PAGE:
Humaniki also provides numbers of biographies on people who identify as “other genders” (people whose gender identity is not cisgender). For each metric, you can review the “Other Genders Breakdown,” which lists out all the gender identities (trans women, trans men, nonbinary, genderfluid, two-spirit, etc.) included in that particular data point. The “Other Genders” metric is important because the numbers are so stark. Looking back to our examples from 1963 and 1983, only 16 biographies in the 1963 dataset and 31 from 1983 are about people who don’t identify as cisgender – that’s out of more than 50,000 biographies! This highlights the great need to create and expand articles on people who identify outside of the traditional gender binary.
Humaniki is a useful tool for building awareness of the Wikipedia gender gap, and there are many ways to act upon this knowledge and get involved. The UT Libraries sponsors multiple Wikipedia edit-a-thons focused on improving articles about women and LGBTQ+ people. Every March, we host Queering the Record, a homegrown edit-a-thon to improve queer and trans representation, and we participate in the international campaign Art + Feminism, which focuses on gender, feminism, and the arts. Additionally, we’ve hosted one-off edit-a-thons covering Latinx and Mexican women, Indigenous languages, and women and LGBTQ+ people in STEM fields. Keep an eye on the UT Libraries events page to learn about future edit-a-thons!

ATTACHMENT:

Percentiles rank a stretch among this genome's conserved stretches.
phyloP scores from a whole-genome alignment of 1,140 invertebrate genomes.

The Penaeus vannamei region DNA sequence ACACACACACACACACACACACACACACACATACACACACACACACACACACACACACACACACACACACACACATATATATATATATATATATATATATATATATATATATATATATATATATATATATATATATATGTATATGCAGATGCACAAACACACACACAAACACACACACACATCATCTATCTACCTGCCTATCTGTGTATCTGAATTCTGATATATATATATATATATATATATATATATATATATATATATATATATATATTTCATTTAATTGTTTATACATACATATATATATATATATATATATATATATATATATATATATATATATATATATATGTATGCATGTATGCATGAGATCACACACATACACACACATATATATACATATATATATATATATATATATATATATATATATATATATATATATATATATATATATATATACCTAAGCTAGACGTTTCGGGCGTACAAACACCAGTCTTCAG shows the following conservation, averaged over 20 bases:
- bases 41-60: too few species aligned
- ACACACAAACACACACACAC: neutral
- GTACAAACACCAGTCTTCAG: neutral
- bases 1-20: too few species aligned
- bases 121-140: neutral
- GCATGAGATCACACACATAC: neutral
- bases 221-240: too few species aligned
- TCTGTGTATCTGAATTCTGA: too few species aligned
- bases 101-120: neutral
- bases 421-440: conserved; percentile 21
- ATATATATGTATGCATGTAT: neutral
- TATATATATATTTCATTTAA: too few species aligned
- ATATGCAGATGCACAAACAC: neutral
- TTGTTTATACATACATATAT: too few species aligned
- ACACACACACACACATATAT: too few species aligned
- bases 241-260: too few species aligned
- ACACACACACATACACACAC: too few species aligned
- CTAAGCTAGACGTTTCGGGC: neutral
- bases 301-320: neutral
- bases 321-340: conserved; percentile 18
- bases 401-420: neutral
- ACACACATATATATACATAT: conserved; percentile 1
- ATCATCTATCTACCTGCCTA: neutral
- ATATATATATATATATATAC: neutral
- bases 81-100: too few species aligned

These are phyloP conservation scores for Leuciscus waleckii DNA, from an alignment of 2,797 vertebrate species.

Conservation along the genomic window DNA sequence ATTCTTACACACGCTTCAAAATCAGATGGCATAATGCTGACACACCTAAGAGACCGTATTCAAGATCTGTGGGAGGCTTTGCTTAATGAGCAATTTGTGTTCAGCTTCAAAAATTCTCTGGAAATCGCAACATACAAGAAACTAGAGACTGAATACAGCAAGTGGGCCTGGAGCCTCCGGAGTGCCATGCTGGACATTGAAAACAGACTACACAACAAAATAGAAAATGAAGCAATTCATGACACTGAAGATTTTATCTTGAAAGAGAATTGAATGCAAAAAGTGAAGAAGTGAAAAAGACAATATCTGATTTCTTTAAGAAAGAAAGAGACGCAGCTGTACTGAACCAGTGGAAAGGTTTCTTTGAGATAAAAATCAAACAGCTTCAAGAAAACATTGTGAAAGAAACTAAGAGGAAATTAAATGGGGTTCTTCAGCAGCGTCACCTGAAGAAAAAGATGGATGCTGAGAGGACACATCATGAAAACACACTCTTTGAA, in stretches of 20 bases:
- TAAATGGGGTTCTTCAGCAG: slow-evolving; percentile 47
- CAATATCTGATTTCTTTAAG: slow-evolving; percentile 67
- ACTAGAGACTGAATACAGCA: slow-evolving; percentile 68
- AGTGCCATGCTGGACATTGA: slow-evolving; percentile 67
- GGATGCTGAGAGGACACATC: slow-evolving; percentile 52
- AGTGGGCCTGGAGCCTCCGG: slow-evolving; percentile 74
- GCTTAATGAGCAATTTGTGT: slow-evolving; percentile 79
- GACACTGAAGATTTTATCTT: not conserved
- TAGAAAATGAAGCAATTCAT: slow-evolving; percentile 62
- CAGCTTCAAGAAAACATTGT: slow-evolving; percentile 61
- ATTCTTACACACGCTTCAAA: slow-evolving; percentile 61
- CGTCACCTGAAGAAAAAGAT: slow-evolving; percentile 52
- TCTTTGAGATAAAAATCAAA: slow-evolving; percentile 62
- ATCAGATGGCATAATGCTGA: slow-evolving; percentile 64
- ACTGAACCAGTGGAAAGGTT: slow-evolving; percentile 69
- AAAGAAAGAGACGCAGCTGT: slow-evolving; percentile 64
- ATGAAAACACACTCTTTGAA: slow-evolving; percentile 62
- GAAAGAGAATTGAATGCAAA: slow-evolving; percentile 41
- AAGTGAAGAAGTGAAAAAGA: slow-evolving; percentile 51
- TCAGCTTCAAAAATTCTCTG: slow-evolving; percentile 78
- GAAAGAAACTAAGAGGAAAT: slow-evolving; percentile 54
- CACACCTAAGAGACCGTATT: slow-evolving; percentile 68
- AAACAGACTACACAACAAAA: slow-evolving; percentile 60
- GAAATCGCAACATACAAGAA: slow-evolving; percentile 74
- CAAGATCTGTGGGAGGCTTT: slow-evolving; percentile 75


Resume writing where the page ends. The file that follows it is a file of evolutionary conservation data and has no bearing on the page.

Scholarship and Popular Press on the Wikipedia Gender Gap
Bear, Julia B., and Benjamin Collier. “Where are the women in Wikipedia? Understanding the different psychological experiences of men and women in Wikipedia.” Sex Roles 74, no. 5-6 (2016): 254-265.
Filipacchi, Amanda. “Wikipedia’s Sexism Toward Female Novelists.” The New York Times, April 24, 2013.
Ford, Heather, and Judy Wajcman. “‘Anyone can edit’, not everyone does: Wikipedia’s infrastructure and the gender gap.” Social Studies of Science 47, no. 4 (2017): 511-527.
Gordon, Maggie. “Wikipedia Editing Marathons Add Women’s Voices to Online Resource.” Houston Chronicle, November 9, 2017. https://www.houstonchronicle.com/life/article/Adding-women-s-voices-to-Wikipedia-12344424.php
Graells-Garrido, Eduardo, Mounia Lalmas, and Filippo Menczer. “First women, second sex: Gender bias in Wikipedia.” In Proceedings of the 26th ACM Conference on Hypertext & Social Media, pp. 165-174. 2015.
Hill, Benjamin Mako, and Aaron Shaw. “The Wikipedia Gender Gap Revisited: Characterizing Survey Response Bias with Propensity Score Estimation.” PloS One 8, no. 6 (2013): e65782–e65782.
Paling, Emma. “The Sexism of Wikipedia.” The Atlantic, October 21, 2015. https://www.theatlantic.com/technology/archive/2015/10/how-wikipedia-is-hostile-to-women/411619/
Stephenson-Goodknight, Rosie. “Viewpoint: How I Tackle Wiki Gender Gap One Article at a Time.” BBC News, December 7, 2016. https://www.bbc.com/news/world-38238312
“The Nobel Prize Winning Scientist Who Wasn’t Famous Enough for Wikipedia.” The Irish Times, October 3, 2018. https://www.irishtimes.com/life-and-style/people/the-nobel-prize-winning-scientist-who-wasn-t-famous-enough-for-wikipedia-1.3650212
Wagner, Claudia, Eduardo Graells-Garrido, David Garcia, and Filippo Menczer. “Women through the glass ceiling: gender asymmetries in Wikipedia.” EPJ Data Science 5 (2016): 1-24.